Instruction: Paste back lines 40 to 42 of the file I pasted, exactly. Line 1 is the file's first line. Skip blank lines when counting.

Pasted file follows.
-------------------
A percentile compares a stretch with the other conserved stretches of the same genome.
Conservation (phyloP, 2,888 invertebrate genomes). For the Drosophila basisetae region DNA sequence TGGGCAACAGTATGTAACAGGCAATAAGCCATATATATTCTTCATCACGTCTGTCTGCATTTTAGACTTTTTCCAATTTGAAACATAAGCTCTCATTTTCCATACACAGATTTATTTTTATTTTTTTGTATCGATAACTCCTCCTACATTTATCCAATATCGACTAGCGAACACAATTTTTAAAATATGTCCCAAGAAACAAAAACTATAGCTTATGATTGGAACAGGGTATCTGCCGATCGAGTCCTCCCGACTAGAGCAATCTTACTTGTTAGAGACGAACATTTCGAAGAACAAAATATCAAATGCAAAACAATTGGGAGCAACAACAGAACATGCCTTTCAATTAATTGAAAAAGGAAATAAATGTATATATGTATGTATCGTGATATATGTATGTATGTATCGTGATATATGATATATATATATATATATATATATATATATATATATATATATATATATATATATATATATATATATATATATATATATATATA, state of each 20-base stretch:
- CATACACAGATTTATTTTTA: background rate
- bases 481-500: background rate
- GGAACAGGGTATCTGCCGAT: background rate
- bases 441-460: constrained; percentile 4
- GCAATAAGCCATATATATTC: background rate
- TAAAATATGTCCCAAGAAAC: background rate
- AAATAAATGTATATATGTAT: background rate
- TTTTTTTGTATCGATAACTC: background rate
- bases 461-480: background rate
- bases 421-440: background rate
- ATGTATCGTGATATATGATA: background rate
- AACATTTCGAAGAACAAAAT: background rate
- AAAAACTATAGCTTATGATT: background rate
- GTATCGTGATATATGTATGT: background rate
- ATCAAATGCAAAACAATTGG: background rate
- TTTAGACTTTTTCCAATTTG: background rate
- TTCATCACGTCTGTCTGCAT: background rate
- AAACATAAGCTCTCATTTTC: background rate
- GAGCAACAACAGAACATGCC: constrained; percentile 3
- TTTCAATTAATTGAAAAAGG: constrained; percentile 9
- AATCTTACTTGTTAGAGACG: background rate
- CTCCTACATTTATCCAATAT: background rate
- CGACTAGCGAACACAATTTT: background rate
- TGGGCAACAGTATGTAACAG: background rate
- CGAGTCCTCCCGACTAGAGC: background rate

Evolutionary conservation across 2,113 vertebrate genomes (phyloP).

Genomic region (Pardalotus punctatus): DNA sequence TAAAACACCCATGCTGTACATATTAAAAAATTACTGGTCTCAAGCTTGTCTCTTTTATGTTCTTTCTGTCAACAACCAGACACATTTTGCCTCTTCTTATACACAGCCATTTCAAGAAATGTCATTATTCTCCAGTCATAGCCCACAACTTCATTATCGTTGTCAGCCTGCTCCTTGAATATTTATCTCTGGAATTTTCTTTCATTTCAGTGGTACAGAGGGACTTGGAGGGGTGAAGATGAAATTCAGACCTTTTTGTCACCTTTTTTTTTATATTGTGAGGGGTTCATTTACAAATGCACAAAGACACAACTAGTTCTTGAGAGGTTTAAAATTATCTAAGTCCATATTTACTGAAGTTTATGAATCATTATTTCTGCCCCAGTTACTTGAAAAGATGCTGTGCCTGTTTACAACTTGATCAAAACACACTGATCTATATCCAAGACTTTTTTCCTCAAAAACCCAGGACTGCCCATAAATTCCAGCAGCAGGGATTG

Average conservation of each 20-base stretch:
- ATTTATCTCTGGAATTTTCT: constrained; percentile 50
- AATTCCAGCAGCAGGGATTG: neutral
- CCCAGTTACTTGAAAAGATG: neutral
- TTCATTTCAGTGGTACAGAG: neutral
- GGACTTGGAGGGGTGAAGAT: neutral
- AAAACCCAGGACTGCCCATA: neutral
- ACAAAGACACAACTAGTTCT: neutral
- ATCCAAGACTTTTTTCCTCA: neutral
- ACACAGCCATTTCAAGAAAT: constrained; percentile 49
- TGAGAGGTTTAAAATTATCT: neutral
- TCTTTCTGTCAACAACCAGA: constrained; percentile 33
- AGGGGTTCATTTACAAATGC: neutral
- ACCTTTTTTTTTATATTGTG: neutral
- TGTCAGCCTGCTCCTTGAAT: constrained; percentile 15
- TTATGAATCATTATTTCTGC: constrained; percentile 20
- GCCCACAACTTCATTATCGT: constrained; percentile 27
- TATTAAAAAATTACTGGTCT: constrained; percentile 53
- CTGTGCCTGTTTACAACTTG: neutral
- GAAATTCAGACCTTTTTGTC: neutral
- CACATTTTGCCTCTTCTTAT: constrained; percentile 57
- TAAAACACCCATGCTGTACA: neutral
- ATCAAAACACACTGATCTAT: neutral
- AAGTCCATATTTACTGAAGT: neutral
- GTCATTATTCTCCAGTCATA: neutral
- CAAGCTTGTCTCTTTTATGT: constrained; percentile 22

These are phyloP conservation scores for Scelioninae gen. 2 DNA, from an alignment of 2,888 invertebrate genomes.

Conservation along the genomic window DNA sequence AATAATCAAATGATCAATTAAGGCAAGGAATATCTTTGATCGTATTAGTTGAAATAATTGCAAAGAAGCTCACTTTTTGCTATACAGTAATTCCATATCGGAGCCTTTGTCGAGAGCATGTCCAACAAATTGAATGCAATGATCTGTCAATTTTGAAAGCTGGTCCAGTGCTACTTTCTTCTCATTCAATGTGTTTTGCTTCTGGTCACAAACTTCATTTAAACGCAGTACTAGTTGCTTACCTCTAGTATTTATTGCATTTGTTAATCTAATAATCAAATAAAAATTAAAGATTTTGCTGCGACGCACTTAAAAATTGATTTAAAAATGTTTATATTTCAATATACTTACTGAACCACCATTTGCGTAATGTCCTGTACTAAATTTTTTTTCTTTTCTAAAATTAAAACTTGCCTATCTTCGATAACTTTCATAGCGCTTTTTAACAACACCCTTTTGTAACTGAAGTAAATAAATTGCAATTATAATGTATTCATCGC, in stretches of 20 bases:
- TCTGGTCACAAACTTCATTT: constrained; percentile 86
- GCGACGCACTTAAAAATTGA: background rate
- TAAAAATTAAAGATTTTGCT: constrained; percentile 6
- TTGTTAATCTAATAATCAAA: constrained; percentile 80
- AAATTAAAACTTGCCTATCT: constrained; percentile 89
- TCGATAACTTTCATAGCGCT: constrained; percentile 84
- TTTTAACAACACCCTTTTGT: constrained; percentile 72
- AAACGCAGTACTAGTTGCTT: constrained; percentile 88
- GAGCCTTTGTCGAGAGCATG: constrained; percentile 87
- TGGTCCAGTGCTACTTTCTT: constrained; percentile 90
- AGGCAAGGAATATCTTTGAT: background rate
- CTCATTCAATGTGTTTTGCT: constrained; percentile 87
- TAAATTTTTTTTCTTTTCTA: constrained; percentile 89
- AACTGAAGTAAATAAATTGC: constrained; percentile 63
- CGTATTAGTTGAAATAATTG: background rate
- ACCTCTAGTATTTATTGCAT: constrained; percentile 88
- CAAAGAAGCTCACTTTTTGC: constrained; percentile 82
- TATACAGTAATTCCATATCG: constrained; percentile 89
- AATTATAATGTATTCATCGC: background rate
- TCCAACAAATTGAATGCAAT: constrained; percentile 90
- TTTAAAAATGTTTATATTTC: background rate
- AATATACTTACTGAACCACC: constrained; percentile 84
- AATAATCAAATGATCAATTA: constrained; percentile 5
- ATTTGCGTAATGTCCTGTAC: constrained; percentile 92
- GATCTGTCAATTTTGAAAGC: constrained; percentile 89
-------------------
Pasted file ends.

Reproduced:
- TGAGAGGTTTAAAATTATCT: neutral
- TCTTTCTGTCAACAACCAGA: constrained; percentile 33
- AGGGGTTCATTTACAAATGC: neutral